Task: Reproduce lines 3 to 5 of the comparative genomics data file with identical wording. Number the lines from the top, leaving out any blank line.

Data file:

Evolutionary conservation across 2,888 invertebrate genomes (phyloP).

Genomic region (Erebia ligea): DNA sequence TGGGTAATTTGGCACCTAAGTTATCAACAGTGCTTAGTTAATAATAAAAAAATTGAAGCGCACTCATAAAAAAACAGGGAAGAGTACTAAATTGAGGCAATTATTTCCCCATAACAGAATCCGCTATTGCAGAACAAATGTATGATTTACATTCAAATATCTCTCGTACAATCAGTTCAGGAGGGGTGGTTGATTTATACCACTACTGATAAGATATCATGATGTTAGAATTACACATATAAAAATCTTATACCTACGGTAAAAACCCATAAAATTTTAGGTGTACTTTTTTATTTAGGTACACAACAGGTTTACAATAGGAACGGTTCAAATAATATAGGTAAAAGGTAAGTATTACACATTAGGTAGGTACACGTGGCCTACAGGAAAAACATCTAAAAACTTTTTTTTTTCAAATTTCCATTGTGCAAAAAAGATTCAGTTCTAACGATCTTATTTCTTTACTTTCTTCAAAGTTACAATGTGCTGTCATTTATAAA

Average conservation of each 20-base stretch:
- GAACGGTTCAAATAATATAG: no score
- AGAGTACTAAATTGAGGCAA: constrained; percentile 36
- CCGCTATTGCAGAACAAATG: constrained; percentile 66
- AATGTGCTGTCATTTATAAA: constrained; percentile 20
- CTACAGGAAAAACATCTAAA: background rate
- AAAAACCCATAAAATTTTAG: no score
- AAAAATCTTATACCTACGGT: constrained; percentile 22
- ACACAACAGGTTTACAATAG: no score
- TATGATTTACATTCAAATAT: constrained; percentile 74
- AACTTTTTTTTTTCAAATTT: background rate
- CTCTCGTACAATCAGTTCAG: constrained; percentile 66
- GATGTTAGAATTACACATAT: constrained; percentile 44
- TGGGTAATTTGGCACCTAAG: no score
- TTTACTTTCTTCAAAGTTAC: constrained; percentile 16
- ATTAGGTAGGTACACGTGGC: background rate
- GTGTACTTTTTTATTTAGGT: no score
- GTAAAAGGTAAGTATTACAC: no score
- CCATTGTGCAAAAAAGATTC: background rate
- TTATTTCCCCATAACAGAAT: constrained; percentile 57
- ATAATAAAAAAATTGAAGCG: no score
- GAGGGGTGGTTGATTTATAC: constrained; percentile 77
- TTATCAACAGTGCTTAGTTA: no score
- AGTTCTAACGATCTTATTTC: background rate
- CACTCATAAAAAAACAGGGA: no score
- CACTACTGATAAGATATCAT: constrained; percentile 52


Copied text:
Average conservation of each 20-base stretch:
- GAACGGTTCAAATAATATAG: no score
- AGAGTACTAAATTGAGGCAA: constrained; percentile 36